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The International Journal
of Not-for-Profit Law

Volume 5, Issue 1, September 2002

A publication of the International Center for Not-for-Profit Law

Table of Contents


The Economics of Non Profit Accounting and Auditing: Suggestions for a Research Agenda
Marc Jegers

Australian Charity Law Reform Proposals
Prof. Myles McGregor-Lowndes

Charities and Terrorism: The Charity Commission Response
Debra Morris

Charity Law Review in Ireland and the Challenges for the State/Third Sector Partnership
Kerry J. O'Halloran

The Kamehameha Schools Admissions Policy Controversy
Randall W. Roth

Case Notes

Asia Pacific:
Fiji | New Zealand

Central and Eastern Europe: Croatia

Middle East and North Africa:

North America:
Canada | United States

Sub-Saharan Africa:
South Africa

Western Europe:
European Union | The Netherlands

Country Reports

Financial Action Task Force (FATF) on Money Laundering

Asia Pacific:
Regional | Burma | China | Japan | New Zealand | Singapore

Central and Eastern Europe: Estonia | Kosovo | Latvia | Romania

Latin America and the Caribbean: Regional

Middle East and North Africa: Regional

Newly Independent States: Belarus

North America:
Canada | Mexico | United States

South Asia:
Afghanistan | India | Sri Lanka

Sub-Saharan Africa:
Congo | Malawi | Nigeria | South Africa | Sudan | Tanzania | Togo | Zimbabwe

Western Europe:
Regional | Belgium | France | Germany | Italy | The Netherlands | Portugal | Spain | United Kingdom

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Editorial Board

Country Reports: Central and Eastern Europe


A new law on religious organizations was adopted on 12 February 2002 and came into force on 1 July 2002.  The law transfers responsibility for registration of such organizations from the Interior Ministry’s Department of Religious Affairs to the local courts.  Applications must be made to the relevant district court or, in the case of larger congregations, to the district court where the headquarters of the organization is based.  Unless currently registered, a registration fee of EEK 100 is imposed.  Organizations with an existing registration must re-register by 1 July 2004 if they wish to retain their legal status.  Registration is not compulsory but an unregistered organization cannot enter into contracts as a legal entity and are not eligible for tax exemption.  (Keston News Service, 4 July 2002) 

In April 2002 the Estonian NGO Roundtable adopted a Code of Ethics for Estonian nonprofit organizations.  The code sets out 23 principles of ethical operation grouped under eight headings:

(Joint Declaration of the Second General Assembly of the Roundtable of Estonian Nonprofit Organizations, 7 April 2002)

The Parliament adopted several amendments to the Law on Income Tax on 25 April 2002.  These include changes, which apply retroactively from 1 January 2002, to the conditions for exempting from corporate distribution tax donations to nonprofit organizations.  The exemption continues to apply to a maximum of 3% of the amount of personal social tax due for the year.  Alternatively, corporate taxpayers can opt for a limit equal to 10% of their annual profits for the previous financial year. Any unused limits can be carried forward or back for one calendar year. These limits do not apply to qualifying nonprofit organizations that are entitled to make such payments without incurring any liability to corporate distribution tax.  (Tax News Service, 24 June 2002)  PB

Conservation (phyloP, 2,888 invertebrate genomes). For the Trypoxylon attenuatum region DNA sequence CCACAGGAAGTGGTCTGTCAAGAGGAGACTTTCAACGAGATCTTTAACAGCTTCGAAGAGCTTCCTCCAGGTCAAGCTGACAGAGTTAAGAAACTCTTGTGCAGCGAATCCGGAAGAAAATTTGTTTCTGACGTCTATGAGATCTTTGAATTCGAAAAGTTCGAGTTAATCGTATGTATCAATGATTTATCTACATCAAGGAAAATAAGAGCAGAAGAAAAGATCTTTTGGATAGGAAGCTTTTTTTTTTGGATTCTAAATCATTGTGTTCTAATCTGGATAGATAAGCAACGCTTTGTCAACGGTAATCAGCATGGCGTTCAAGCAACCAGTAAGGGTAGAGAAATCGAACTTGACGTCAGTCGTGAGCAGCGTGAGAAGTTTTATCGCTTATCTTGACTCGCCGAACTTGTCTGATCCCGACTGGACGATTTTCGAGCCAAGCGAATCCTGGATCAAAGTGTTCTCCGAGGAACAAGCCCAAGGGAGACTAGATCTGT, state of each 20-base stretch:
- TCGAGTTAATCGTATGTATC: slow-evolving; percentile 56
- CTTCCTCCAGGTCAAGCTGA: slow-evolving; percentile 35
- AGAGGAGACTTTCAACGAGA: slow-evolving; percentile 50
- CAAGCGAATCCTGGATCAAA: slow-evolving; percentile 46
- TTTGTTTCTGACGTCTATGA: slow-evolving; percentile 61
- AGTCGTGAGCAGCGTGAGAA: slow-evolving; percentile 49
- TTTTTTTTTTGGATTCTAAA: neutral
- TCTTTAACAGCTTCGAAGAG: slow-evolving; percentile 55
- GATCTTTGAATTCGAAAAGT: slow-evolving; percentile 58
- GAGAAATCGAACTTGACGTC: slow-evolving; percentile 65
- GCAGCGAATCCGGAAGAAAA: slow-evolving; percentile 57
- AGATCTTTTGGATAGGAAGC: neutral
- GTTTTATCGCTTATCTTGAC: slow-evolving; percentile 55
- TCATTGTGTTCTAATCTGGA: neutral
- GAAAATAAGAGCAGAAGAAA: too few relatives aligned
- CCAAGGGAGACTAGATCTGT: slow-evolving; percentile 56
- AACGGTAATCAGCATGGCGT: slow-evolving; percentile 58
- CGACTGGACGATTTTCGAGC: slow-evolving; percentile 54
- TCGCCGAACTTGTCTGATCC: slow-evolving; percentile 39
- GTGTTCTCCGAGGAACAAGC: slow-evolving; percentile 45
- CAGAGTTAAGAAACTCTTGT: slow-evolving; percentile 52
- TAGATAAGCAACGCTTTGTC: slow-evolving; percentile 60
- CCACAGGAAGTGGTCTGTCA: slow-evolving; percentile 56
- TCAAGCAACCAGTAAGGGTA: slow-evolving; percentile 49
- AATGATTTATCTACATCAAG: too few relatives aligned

First Citizen-Initiated Public Participation Regulation Adopted

by ICNL Staff  

The Municipal Assembly in Gjakova, Kosovo, recently adopted Kosovo’s first citizen-initiated public participation regulation.  Its passage was the culmination of a months-long advocacy effort by local NGO leaders to ensure effective exercise of the public’s rights to attend Assembly meetings and inspect municipal documents.  The regulation:

The regulation was the product of a local NGO working group, aided by technical assistance from ICNL and its local partner IKDO.  The advocacy effort that led to its adoption was supported by the USAID-funded Kosovo NGO Advocacy Project (KNAP) led by East-West Management Institute.  The NGO working group engaged in a multi-faceted advocacy campaign that included seeking critical support at an early stage from a key municipal official, the CEO; ensuring broad-based support from the NGO community and persuading the NGO Forum, an umbrella group of local NGOs, to submit the petition; promoting public awareness through an aggressive media campaign that included newspaper coverage, radio interviews, and a feature program on a popular public television show; and engaging in individual lobbying efforts by working group members. 

The initiative was successful in several regards.


Participation Procedure for NPOs

On 1 June 2002, the Cabinet of Ministers in Latvia adopted a procedure to allow the NPO sector to participate in the development of government policies.  The Centre on Nongovernmental Organizations in Latvia (NGO Centre) has been designated as the sector representative in the weekly meetings of the State Secretaries.  For further information on this development, please read the story in the Autumn issue of SEAL magazine or contact Kaija Gertsnere-Ozola at katija@ngo.org .   KWS


Change in Taxation of Commercial Activities 

The parliament adopted a new profit tax law in June 2002, which entered into force on 1 July 2002.  The changes include an exemption for income derived by a nonprofit organization from commercial activities up to the lower of EUR 10,000 a year and 10% of the total non-commercial income of the organization.  Law on Profit Tax No. 414/2002.


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ISSN: 1556-5157